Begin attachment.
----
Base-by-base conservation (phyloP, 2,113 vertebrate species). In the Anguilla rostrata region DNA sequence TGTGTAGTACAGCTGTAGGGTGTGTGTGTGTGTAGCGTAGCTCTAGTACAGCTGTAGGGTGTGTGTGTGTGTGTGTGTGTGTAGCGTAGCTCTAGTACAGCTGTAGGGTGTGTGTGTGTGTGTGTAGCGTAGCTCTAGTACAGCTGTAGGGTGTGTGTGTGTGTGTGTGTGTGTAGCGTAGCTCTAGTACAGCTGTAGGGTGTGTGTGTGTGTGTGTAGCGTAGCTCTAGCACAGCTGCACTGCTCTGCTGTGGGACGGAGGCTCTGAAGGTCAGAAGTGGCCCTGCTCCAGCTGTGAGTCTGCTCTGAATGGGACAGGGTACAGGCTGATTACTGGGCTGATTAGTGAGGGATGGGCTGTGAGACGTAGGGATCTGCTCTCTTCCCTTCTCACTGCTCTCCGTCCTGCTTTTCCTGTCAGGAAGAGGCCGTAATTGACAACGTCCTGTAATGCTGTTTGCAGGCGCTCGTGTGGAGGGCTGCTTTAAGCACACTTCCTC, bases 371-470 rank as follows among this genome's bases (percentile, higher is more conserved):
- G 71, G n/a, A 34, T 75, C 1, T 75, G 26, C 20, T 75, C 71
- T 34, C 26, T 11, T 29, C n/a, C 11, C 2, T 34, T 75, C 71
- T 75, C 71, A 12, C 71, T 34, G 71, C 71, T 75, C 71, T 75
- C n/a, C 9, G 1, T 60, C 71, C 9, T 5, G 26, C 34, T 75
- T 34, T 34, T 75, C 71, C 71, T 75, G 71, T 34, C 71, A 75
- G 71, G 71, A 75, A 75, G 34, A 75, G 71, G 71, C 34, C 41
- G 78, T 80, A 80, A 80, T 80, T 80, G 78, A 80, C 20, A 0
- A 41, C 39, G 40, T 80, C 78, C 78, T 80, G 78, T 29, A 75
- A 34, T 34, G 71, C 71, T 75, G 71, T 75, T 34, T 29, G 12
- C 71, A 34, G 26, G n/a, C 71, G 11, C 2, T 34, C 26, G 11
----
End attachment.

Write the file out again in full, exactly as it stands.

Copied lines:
Base-by-base conservation (phyloP, 2,113 vertebrate species). In the Anguilla rostrata region DNA sequence TGTGTAGTACAGCTGTAGGGTGTGTGTGTGTGTAGCGTAGCTCTAGTACAGCTGTAGGGTGTGTGTGTGTGTGTGTGTGTGTAGCGTAGCTCTAGTACAGCTGTAGGGTGTGTGTGTGTGTGTGTAGCGTAGCTCTAGTACAGCTGTAGGGTGTGTGTGTGTGTGTGTGTGTGTAGCGTAGCTCTAGTACAGCTGTAGGGTGTGTGTGTGTGTGTGTAGCGTAGCTCTAGCACAGCTGCACTGCTCTGCTGTGGGACGGAGGCTCTGAAGGTCAGAAGTGGCCCTGCTCCAGCTGTGAGTCTGCTCTGAATGGGACAGGGTACAGGCTGATTACTGGGCTGATTAGTGAGGGATGGGCTGTGAGACGTAGGGATCTGCTCTCTTCCCTTCTCACTGCTCTCCGTCCTGCTTTTCCTGTCAGGAAGAGGCCGTAATTGACAACGTCCTGTAATGCTGTTTGCAGGCGCTCGTGTGGAGGGCTGCTTTAAGCACACTTCCTC, bases 371-470 rank as follows among this genome's bases (percentile, higher is more conserved):
- G 71, G n/a, A 34, T 75, C 1, T 75, G 26, C 20, T 75, C 71
- T 34, C 26, T 11, T 29, C n/a, C 11, C 2, T 34, T 75, C 71
- T 75, C 71, A 12, C 71, T 34, G 71, C 71, T 75, C 71, T 75
- C n/a, C 9, G 1, T 60, C 71, C 9, T 5, G 26, C 34, T 75
- T 34, T 34, T 75, C 71, C 71, T 75, G 71, T 34, C 71, A 75
- G 71, G 71, A 75, A 75, G 34, A 75, G 71, G 71, C 34, C 41
- G 78, T 80, A 80, A 80, T 80, T 80, G 78, A 80, C 20, A 0
- A 41, C 39, G 40, T 80, C 78, C 78, T 80, G 78, T 29, A 75
- A 34, T 34, G 71, C 71, T 75, G 71, T 75, T 34, T 29, G 12
- C 71, A 34, G 26, G n/a, C 71, G 11, C 2, T 34, C 26, G 11